Tag Archives: media

GOP Sen. Ben Sasse of Nebraska Explains Why The News Media is Not The Enemy


I thought this was worth the tedious process of transcribing from a DVR.

On CNN’s “State of the Union” with Jake Tapper today, Republican Sen. Ben Sasse of Nebraska countered President Trump’s abuse of the news media.

I thought some of Sasse’s points are worth recording.

Sasse: “There’s an important distinction to draw between bad stories or crappy coverage and the right citizens have to argue about that and complain about that and [versus] trying to weaponize distrust.”

Shortly thereafter:

“The reality is journalism is really going to change a lot more in the digital era and we have a risk of getting to a place where we don’t have shared public facts. A republic will not work if we don’t have shared facts. I’m the third most conservative guy in the senate by voting record, but I sit in Daniel Patrick Moynihan‘s desk on the floor of the U.S. Senate on purpose because he’s the author of that famous quote, that you’re entitled to your own opinions but you’re not entitled to your own facts. The only way the republic can work is if we come together and we defend each other’s rights to say things that we differ about, we defend each other’s rights to publish journalism and pieces and things that we then want to argue about. I agree with the president that there is a lot of crappy journalism out there. Jake, I think you would agree, that there’s a whole bunch of clickbait  out there in the world right now.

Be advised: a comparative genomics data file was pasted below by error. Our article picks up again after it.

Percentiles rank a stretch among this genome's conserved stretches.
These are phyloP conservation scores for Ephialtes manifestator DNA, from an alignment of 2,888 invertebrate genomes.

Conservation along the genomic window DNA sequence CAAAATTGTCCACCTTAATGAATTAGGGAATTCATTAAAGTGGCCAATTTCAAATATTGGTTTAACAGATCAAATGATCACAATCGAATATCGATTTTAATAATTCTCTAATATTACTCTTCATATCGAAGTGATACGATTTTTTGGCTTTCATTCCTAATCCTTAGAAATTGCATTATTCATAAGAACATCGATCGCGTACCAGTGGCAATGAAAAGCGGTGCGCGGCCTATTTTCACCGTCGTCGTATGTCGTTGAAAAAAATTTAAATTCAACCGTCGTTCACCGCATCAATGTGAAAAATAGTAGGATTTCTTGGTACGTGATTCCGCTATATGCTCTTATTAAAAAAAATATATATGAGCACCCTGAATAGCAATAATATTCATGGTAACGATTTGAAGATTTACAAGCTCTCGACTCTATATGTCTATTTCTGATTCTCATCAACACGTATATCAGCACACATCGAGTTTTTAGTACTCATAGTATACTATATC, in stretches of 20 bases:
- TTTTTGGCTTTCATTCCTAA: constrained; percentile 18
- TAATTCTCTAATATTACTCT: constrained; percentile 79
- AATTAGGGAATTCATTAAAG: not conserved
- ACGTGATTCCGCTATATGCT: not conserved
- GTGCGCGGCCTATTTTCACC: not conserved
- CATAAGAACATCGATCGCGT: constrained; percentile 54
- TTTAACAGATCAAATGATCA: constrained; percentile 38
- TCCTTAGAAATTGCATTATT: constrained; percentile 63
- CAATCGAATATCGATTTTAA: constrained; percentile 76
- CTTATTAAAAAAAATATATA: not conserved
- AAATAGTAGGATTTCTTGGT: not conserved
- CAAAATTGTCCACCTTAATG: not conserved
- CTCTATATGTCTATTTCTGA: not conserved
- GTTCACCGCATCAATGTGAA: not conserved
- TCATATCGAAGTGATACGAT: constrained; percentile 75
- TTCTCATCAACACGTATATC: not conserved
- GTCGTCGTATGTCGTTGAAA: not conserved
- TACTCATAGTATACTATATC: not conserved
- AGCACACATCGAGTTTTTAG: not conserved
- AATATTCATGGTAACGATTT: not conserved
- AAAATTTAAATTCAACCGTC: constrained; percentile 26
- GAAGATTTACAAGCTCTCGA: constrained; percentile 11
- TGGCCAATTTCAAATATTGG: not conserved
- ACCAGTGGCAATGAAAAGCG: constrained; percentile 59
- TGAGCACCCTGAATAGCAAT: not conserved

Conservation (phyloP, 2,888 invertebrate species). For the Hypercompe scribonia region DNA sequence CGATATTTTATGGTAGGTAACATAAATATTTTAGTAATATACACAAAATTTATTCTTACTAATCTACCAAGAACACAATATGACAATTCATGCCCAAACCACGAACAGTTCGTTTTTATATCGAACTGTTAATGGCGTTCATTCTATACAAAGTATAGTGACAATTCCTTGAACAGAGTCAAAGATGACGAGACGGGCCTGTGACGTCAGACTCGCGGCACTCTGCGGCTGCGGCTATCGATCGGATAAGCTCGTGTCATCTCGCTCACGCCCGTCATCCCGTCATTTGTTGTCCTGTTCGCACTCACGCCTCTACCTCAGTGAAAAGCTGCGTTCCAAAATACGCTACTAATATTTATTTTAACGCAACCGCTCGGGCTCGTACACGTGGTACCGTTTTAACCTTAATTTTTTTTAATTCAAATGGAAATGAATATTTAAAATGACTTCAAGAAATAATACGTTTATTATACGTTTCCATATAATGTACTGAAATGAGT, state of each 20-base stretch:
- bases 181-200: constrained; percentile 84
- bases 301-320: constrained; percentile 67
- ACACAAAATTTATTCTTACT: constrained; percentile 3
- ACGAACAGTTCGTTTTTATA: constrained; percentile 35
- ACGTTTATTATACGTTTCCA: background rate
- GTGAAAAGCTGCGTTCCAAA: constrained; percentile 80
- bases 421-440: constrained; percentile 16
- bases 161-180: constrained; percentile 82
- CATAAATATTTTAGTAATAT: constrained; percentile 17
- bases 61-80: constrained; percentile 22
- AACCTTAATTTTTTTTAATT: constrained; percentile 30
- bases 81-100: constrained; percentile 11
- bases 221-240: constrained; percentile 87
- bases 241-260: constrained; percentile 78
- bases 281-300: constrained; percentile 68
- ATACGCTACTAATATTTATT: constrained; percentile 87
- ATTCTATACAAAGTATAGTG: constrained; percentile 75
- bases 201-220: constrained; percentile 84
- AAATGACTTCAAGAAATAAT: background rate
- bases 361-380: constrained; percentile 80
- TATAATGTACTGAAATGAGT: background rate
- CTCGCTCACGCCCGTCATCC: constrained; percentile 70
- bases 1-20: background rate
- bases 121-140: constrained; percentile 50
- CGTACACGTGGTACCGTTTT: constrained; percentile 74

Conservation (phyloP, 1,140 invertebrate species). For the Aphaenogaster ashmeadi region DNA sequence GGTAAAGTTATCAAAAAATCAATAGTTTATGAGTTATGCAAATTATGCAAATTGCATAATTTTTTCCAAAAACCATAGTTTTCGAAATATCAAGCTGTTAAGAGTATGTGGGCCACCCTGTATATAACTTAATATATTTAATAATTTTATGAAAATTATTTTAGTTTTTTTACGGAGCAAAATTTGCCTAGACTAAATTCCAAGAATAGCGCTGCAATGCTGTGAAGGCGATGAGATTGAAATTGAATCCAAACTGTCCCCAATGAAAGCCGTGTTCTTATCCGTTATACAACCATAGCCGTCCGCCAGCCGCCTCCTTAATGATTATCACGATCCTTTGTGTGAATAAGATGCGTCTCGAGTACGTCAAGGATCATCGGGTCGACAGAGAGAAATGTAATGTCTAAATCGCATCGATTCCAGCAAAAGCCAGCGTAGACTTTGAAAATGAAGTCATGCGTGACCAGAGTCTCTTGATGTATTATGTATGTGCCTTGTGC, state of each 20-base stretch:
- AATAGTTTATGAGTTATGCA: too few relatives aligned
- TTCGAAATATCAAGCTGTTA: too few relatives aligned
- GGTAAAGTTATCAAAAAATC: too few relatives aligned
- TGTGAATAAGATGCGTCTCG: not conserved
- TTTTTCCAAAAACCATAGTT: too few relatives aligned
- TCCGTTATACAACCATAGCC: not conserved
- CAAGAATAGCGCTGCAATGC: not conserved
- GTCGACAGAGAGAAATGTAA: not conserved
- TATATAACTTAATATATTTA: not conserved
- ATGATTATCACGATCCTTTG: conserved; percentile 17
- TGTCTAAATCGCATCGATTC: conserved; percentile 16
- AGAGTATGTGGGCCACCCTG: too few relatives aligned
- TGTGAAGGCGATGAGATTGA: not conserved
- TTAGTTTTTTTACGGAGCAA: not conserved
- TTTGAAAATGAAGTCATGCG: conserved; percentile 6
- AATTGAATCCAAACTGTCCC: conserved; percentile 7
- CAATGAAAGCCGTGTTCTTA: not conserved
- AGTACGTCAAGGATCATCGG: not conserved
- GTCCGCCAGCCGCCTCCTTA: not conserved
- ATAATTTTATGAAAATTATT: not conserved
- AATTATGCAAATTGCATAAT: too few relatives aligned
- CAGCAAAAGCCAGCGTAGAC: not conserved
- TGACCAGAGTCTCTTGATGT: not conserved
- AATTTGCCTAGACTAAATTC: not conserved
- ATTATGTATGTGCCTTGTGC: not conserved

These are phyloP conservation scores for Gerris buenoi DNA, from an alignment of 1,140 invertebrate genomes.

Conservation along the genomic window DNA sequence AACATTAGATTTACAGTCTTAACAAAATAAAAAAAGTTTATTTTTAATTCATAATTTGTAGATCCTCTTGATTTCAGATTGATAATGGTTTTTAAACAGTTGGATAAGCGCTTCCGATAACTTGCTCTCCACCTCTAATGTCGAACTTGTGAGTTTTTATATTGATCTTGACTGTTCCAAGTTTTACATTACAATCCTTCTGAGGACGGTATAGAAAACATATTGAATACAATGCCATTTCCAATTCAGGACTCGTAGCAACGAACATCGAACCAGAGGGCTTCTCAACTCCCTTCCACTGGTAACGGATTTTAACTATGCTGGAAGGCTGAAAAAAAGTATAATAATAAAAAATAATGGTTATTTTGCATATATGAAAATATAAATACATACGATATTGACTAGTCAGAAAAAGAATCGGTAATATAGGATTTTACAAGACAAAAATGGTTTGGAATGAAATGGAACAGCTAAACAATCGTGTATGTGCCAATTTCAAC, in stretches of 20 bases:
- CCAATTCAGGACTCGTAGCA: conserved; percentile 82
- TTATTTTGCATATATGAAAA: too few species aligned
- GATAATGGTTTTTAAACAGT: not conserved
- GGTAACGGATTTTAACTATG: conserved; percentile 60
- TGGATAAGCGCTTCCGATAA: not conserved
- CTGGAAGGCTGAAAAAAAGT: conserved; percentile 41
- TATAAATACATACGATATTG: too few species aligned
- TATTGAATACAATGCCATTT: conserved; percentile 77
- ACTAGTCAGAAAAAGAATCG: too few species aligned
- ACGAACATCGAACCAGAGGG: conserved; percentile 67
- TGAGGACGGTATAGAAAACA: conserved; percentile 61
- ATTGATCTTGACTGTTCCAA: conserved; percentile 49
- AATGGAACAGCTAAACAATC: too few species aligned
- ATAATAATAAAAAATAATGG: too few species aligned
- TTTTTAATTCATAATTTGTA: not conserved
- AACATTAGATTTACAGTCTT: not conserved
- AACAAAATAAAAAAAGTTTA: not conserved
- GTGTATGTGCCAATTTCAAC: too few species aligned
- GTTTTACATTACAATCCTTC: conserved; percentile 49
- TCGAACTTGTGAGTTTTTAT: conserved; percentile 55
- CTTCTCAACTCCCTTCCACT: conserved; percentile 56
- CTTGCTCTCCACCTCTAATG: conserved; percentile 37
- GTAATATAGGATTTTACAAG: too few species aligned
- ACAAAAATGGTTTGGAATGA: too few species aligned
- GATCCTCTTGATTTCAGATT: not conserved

Tapper: “Sure, of course.”

Sasse: “Barriers to entry to new journalism are going to go down, down, down, [Tapper grimaces] and so it is going to be possible, in the next 3 and 5 and 10 years, for people to surround themselves only with echo chambers and silos of people that already believe only what they believe. That’s a recipe for a new kind of tribalism, and America won’t work if we do that. So we need to come together, as a people, and reteach our kids what the First Amendment is about, and it’s not helpful to call the press the enemy of the American people….”

I think we already have “echo chambers and silos of people” and “a new kind of tribalism.”

A bit later, Sasse said:

“The problem we have right now—and I’ll pull up here, but—we’re hollowing out local community and neighborhoods. Some of that’s massive economic change. But at the same time we’re politicizing our national conversations so that the only community a lot of people have is what they project onto Republican and Democratic parties. These parties are pretty bankrupt intellectually. They’re not interesting enough to put your grand hopes and dreams on. We need a recovery of the local and the neighborly.”

You can watch a video of the entire interview here.

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Living And Loving With Difference And Disagreement


From The Washington Post:

It was so Washington, the way they met. She was on the dais at a panel discussion on media and politics, holding forth knowledgeably; he was in the audience, smitten. At the steakhouse dinner that followed, Jake Brewer got the courage to walk up to Mary Katharine Ham and give her the hopeful, ambiguous let’s get a drink sometime line.

Then he e-mailed her an invitation to a tech policy luncheon. She never replied.

Soon after, he was sitting at El Tamarindo in Adams Morgan with a friend, and she was beelining for their table. She greeted the mutual friend at his table — and only then turned to him with a friendly stare of non-recognition.